Google’s developer conference is going on this week, so that means a lot of announcements out of Google. Yesterday Google showed off Allo and Duo, an instant messaging and video chat app. Both apps require the use of your cell phone number for identification, so they will not be of much use when working with students.
Sigh. Another instant messaging app. What Google did to make their Allo stand out was the integration of a Google assistant that you can ask questions and it will find the answer. It works from within chats, and can collaborate with others in the chats, so, for example, when trying to decide on where to eat you can ask Google for nearby restaurants and participants in the chat can see the results and discuss.
The other stand out feature is smart replies. Apple has this in iMessage, where it learns the type of responses you normally send to certain questions or comments. Google takes this one step further and extends it to pictures. If you receive a picture of a baby, Google will suggest replies such as Cute! or Congratulations!.
Google’s answer to Facetime is Duo. A sparse, one on one video chatting application which can quickly adapt to different network capabilities and even switch between wifi and cellular without dropping the call. The other neat feature is when you are receiving a call, you already are watching the video of the person before accepting.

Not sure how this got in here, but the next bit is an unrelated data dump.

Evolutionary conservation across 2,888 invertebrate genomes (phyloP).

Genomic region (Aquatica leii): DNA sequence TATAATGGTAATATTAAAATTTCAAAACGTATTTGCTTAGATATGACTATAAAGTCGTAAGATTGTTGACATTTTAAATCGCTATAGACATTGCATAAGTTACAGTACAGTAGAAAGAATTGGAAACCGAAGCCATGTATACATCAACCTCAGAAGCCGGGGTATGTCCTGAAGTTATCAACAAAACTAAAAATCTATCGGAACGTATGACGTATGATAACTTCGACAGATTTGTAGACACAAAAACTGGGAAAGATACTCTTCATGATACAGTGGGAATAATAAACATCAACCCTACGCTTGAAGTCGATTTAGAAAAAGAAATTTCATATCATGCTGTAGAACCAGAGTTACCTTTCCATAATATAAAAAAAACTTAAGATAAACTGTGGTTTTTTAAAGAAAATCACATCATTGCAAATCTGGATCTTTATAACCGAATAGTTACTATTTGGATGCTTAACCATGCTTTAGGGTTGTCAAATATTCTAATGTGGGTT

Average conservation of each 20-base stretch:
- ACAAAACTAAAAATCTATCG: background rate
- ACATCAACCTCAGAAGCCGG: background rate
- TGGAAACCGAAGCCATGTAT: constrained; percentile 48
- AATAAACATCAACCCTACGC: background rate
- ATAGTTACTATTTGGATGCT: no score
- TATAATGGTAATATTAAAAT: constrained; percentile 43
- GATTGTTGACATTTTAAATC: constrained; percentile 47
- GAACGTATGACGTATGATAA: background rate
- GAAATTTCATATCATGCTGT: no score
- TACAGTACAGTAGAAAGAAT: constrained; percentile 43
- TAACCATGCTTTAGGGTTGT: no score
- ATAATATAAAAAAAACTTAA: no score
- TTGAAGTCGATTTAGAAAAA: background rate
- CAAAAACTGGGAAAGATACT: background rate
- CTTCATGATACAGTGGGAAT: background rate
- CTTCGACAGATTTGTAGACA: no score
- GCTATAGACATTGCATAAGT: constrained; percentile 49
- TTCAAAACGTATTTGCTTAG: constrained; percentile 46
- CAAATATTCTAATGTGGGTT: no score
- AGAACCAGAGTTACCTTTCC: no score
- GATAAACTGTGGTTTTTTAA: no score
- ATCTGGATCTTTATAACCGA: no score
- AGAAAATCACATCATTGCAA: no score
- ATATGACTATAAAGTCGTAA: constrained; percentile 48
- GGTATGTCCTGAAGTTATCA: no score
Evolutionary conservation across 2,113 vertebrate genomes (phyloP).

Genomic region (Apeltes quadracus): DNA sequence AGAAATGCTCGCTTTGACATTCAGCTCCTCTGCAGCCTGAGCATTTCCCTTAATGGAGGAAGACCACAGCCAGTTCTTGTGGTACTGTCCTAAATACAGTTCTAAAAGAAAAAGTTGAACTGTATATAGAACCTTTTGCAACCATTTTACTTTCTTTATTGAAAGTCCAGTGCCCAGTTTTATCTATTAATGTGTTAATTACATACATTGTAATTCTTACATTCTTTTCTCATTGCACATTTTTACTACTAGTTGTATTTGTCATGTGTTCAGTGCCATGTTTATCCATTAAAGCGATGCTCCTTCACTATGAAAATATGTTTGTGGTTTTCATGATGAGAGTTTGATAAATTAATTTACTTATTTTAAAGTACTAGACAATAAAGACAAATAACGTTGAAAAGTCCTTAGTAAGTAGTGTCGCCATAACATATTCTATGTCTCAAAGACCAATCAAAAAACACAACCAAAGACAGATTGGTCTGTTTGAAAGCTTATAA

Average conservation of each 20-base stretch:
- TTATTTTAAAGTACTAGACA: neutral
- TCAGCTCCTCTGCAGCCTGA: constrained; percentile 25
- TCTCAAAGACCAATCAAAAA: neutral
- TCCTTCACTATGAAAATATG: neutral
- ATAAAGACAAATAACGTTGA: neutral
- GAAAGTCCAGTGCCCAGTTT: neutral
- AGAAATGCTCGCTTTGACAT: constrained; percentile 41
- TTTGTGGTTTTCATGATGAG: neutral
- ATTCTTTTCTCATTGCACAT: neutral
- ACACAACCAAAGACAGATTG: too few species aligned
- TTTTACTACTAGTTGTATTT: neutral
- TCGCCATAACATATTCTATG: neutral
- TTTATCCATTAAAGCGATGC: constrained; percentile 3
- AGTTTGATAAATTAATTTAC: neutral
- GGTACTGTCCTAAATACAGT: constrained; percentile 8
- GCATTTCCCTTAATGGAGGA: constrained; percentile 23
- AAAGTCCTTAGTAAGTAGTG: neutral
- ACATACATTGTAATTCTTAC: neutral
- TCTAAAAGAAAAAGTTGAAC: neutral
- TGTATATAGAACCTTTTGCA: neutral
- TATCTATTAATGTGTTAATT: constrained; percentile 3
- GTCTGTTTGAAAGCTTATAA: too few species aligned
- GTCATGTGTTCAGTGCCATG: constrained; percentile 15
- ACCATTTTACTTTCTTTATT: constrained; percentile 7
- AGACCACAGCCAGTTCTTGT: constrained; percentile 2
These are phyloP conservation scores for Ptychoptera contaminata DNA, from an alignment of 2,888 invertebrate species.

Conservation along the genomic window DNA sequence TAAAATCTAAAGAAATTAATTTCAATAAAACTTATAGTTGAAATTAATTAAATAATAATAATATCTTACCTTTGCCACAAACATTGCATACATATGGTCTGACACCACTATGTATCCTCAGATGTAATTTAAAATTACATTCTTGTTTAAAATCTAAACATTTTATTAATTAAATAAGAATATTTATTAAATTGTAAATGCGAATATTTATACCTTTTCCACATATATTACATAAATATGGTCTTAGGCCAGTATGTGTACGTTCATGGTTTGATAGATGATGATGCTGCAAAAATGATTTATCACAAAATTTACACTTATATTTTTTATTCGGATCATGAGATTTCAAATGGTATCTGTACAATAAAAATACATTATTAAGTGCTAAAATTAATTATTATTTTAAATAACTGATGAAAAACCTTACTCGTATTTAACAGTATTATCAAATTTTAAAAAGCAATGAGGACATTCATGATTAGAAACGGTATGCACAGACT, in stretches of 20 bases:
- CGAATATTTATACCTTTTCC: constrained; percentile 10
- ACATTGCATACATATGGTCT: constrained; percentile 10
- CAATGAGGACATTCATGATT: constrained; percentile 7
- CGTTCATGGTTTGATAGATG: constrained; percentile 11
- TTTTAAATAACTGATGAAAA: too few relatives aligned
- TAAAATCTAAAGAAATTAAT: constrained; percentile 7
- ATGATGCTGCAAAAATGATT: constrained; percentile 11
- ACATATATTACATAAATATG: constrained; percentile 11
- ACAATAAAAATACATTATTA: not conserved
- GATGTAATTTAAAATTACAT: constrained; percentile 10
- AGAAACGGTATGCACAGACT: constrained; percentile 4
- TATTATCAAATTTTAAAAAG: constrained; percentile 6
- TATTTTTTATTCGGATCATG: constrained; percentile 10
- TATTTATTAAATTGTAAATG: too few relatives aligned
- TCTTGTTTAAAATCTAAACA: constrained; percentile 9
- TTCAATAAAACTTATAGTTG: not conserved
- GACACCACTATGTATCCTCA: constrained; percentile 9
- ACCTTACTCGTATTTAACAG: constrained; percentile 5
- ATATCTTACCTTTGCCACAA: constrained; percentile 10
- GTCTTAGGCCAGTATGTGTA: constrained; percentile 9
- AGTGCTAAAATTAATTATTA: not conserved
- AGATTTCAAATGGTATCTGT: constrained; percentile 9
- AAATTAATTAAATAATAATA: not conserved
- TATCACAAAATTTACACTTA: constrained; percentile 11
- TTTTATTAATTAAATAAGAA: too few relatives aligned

Interesting choice of apps, although I feel people are already getting burned out with all of the incompatible standards. Apple had a chance to own the market when they released iMessage and hinted at it being cross platform, but that hasn’t come to pass. And then Google’s own chat product used to be based on an open standard, XMPP (previously called Jabber), but is slowly moving away from this standard. As for school use, Allo would be useful to students by being able to use the Google assistant, but because it relies on cell numbers I don’t see it being useful for teacher to student communications.
I’ve switched to Telegram messenger for most of my textual communications. While the server side is closed, the client side is open and there are clients for a lot of systems. It has a ton of cool features, and I’m currently working on a blog post about it.